As a result of the rapid advances in reproductive technology and the increase in couples choosing to start a family later in life, the United States has seen a dramatic increase in the number of frozen embryos being stored across the country. It is estimated that there are as many as one million frozen embryos in the United States.
Some of these embryos will be implanted, others donated, while still others will be the sources of great contention and conflict in a couple’s ultimate divorce. This article will focus specifically on in vitro fertilization and what happens to frozen embryos during divorce in Georgia.
What happens to frozen embryos during divorce in Georgia?
Assisted reproductive technology (ART) is a medical intervention developed to allow infertile couples an opportunity for pregnancy. ART is a broad term which encompasses many different techniques, including in vitro fertilization (IVF), artificial insemination, and gestational surrogate mothering. In vitro fertilization has given childless and reproductively challenged couples all around the world hope for parenthood, but it has also caused unintended legal consequences and questions.
Two important questions have been raised in regard to frozen embryos, including whether a frozen embryo should be regarded as a person and what rights the donors have to frozen embryos. Aside from donation, stored embryos are the property of the person or couple who produced them and cannot be implanted or transferred without consent. The most common issues arising in the divorce context occur when a couple decides not to undergo IVF or they divorce, leaving the remaining embryos in the bank. One party may want the embryos so they can go forward with parenthood anyway while the other party does not.
Additionally, one party may want to donate the embryos to infertile couples while the other may not. These disputes arise in all different contexts and with all different facts but the underlying issues regarding the parties’ rights and the embryo’s rights (if any) remain unanswered. There is currently no controlling Georgia law governing the transfer and disposition of embryos in a divorce. However, there is some persuasive authority and case law from other states which have provided parties and attorneys with guidance while navigating these complex issues.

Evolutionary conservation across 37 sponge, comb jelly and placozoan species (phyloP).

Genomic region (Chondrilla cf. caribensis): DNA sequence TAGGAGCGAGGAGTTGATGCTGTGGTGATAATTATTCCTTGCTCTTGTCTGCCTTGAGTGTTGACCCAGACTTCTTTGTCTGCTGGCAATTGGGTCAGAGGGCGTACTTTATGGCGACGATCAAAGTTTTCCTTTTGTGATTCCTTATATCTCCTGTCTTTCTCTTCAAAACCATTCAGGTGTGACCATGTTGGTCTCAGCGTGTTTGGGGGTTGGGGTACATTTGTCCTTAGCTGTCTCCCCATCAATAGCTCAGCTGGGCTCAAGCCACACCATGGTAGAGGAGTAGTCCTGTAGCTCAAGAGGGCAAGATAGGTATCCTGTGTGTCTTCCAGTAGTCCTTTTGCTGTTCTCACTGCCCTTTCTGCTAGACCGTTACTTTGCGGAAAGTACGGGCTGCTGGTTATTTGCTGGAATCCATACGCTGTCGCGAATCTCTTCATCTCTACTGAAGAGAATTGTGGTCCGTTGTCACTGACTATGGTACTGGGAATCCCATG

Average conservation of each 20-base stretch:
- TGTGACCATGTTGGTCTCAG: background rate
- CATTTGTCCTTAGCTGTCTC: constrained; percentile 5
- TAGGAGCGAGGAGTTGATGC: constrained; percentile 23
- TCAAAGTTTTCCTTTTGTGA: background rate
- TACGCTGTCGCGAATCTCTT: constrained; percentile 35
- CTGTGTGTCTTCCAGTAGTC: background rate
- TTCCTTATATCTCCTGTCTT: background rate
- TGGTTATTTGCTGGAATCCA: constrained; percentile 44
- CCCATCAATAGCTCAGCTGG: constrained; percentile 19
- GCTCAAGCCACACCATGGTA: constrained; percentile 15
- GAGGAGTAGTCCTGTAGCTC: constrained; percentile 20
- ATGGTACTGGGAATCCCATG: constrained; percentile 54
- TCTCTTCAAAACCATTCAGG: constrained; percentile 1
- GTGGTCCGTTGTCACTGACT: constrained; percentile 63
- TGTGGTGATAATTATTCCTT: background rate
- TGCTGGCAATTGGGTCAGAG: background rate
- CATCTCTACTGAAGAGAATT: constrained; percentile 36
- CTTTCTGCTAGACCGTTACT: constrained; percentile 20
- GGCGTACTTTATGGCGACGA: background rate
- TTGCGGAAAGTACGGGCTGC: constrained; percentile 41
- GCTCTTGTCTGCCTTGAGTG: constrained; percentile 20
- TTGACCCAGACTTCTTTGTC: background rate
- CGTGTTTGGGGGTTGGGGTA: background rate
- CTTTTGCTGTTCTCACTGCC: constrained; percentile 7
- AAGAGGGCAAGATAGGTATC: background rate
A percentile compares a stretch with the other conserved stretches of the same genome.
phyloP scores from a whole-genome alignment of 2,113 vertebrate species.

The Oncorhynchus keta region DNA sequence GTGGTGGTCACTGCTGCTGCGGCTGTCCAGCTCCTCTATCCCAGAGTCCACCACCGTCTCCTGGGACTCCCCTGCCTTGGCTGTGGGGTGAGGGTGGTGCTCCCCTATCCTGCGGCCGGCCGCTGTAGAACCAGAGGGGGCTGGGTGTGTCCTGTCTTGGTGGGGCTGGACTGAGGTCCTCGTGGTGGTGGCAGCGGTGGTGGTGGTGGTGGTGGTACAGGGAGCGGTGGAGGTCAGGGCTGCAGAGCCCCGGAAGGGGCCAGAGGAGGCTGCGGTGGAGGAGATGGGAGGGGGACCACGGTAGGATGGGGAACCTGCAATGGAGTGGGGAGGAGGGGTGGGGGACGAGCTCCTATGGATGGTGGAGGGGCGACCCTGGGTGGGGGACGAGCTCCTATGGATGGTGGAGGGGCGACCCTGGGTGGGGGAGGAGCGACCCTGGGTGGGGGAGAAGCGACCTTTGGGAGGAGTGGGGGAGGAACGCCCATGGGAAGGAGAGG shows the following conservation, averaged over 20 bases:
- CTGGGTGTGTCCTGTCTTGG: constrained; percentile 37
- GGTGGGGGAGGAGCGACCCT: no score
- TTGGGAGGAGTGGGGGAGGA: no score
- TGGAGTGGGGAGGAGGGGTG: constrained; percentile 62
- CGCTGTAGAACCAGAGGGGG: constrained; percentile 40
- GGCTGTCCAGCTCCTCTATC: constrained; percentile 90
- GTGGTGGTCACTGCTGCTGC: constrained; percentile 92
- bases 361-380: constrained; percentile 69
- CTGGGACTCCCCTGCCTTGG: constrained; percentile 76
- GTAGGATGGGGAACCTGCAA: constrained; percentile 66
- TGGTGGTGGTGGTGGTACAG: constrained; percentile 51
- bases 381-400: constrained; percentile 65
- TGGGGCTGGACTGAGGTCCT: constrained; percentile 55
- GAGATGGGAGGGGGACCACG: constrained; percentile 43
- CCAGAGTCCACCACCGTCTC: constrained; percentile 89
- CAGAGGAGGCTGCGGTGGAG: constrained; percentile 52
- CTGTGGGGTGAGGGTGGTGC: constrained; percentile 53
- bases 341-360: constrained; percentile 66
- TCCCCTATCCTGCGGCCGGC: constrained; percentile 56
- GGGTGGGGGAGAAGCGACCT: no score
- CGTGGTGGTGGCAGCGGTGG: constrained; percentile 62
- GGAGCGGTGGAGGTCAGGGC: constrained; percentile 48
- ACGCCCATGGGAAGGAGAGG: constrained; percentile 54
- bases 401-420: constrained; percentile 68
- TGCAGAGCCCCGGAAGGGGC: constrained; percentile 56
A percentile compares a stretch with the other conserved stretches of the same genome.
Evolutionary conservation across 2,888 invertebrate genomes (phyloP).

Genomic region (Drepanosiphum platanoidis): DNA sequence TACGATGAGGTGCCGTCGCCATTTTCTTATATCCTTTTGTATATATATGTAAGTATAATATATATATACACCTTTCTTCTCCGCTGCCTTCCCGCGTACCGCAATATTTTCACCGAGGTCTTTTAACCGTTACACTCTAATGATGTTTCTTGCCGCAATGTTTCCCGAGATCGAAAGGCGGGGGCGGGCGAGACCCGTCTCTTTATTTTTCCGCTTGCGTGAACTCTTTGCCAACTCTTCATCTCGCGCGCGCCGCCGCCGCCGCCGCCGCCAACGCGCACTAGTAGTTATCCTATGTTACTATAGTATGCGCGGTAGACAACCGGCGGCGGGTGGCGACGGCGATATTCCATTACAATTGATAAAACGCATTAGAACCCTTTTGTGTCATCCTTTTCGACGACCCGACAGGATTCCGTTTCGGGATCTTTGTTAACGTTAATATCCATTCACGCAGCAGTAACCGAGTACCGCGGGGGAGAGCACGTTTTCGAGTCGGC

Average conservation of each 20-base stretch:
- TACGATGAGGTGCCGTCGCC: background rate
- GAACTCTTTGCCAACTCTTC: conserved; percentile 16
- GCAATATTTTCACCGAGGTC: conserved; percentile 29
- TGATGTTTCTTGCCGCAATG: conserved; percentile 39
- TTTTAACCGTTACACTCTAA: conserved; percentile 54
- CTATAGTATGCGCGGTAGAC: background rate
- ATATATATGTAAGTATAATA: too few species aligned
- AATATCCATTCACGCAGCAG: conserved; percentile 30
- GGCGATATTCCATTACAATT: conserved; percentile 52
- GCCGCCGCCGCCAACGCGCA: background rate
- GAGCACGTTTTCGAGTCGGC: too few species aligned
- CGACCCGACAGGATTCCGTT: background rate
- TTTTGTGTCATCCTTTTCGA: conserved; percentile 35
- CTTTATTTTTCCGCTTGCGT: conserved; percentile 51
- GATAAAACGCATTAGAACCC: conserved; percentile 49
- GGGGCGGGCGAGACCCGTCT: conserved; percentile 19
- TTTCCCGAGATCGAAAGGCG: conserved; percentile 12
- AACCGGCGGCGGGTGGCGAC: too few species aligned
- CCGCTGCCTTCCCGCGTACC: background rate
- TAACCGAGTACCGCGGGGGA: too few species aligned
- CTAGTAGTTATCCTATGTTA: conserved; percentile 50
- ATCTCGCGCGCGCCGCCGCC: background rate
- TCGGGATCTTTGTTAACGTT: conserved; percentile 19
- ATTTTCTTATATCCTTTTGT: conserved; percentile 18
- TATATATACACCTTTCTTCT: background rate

The first important analysis is whether or not the couple has signed an agreement with the reproductive clinic maintaining the frozen embryos. Some states and reproductive clinics require couples to execute documents detailing disposition of their embryos upon certain events at the outset of the process. These agreements usually contemplate what would happen to the embryos in the event of death, divorce, separation, incapacitation or non-payment of storage fees. Typically, if there is an agreement between the couple and the reproductive clinic governing the disposition of embryos, there is a strong argument that the agreement should be enforced in the divorce action.
This position is supported by a report published by the Georgia State Senate which states that whenever possible, the contractual agreement should be considered a binding contract if couples cannot reach an agreement about the fate of their embryos. But what do the parties do if there is no agreement, or the agreement is silent regarding the disposition of the embryos upon a triggering event? As discussed in more detail below, the prevailing opinion among courts around the country is that in the absence of a contractual agreement, the control over the embryos should be given to the party that does not wish to procreate.
Davis v. Davis
One of the first cases to tackle this issue was a case from Tennessee, Davis v. Davis. During the couple’s marriage, they had attempted IVF but failed. After the divorce, the woman wanted the frozen embryos while the man wanted them discarded. The Tennessee Supreme Court held that frozen embryos cannot be categorized as property or children, but rather a hybrid type of entity with aspects of both categories. The court held that in disputes involving embryos, any prior agreement would be honored, but if there was no prior agreement, the relative interests of the parties in using or not using the embryos must be weighed.